Future of Lighting

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LED Lighting

LEDs save energy and last longer, reducing energy and maintenance costs and paying for themselves within a year. LEDs reduce annual lighting costs for a family of four by $500, or for a medium-large U.S. city by $500,000.

Incandescent light bulbs pass an electric current through a metal filament, heating it to the point where it glows. This is inexpensive to produce and provides great usage flexibility (reduce the current to reduce the light), but expensive to operate as so much energy is lost to heat. Fluorescent lamps pass electricity through mercury vapor, emitting ultraviolet light which is then absorbed by phosphor, causing it to glow. Though this uses less energy, it presents the environmental hazard of mercury poisoning for broken and discarded lamps, and is far less flexible in its usability.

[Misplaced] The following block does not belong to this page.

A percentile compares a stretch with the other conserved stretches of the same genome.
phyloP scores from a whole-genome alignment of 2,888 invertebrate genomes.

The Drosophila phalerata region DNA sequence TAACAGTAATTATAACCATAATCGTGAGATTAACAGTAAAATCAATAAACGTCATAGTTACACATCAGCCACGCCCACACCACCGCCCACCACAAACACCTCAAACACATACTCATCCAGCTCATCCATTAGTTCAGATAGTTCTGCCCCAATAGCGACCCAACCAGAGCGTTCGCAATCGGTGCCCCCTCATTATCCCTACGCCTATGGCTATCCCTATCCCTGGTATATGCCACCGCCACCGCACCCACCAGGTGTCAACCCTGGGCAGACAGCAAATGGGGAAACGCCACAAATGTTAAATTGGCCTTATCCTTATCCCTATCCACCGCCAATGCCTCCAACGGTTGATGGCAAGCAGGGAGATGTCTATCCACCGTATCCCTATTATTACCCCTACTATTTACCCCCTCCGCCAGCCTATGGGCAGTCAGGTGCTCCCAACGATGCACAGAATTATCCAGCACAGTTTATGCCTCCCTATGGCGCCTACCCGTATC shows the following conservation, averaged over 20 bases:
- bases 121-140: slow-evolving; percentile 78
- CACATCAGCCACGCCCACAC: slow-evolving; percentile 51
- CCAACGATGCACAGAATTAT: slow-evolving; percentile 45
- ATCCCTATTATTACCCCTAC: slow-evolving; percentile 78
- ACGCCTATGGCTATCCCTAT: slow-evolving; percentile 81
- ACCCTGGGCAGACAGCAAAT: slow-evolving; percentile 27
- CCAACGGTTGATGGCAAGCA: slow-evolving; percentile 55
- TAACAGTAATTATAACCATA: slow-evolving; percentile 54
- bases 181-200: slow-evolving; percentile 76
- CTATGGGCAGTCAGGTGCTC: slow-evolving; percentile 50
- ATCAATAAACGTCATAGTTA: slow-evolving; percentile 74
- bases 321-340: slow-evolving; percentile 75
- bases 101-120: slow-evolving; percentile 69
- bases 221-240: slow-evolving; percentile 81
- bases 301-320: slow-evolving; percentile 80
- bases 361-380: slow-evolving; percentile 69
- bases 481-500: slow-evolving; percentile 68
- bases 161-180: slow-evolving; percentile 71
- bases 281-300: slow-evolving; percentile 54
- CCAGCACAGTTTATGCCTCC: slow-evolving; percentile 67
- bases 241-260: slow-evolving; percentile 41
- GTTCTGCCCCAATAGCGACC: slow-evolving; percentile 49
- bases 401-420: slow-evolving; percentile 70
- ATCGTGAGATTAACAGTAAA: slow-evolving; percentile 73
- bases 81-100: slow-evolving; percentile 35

LEDs (Light-Emitting Diodes) are semiconductors, using a phenomenon called electroluminescence to produce light. Though LEDs are small, only a tiny amount of energy is needed to produce the effect, so LED lamps combine dozens or hundreds of LEDs in one casing to produce general-use lighting. This process produces the dimming flexibility of incandescent lights with the energy-saving capabilities of fluorescents, but with a longer life and no environmental hazards.

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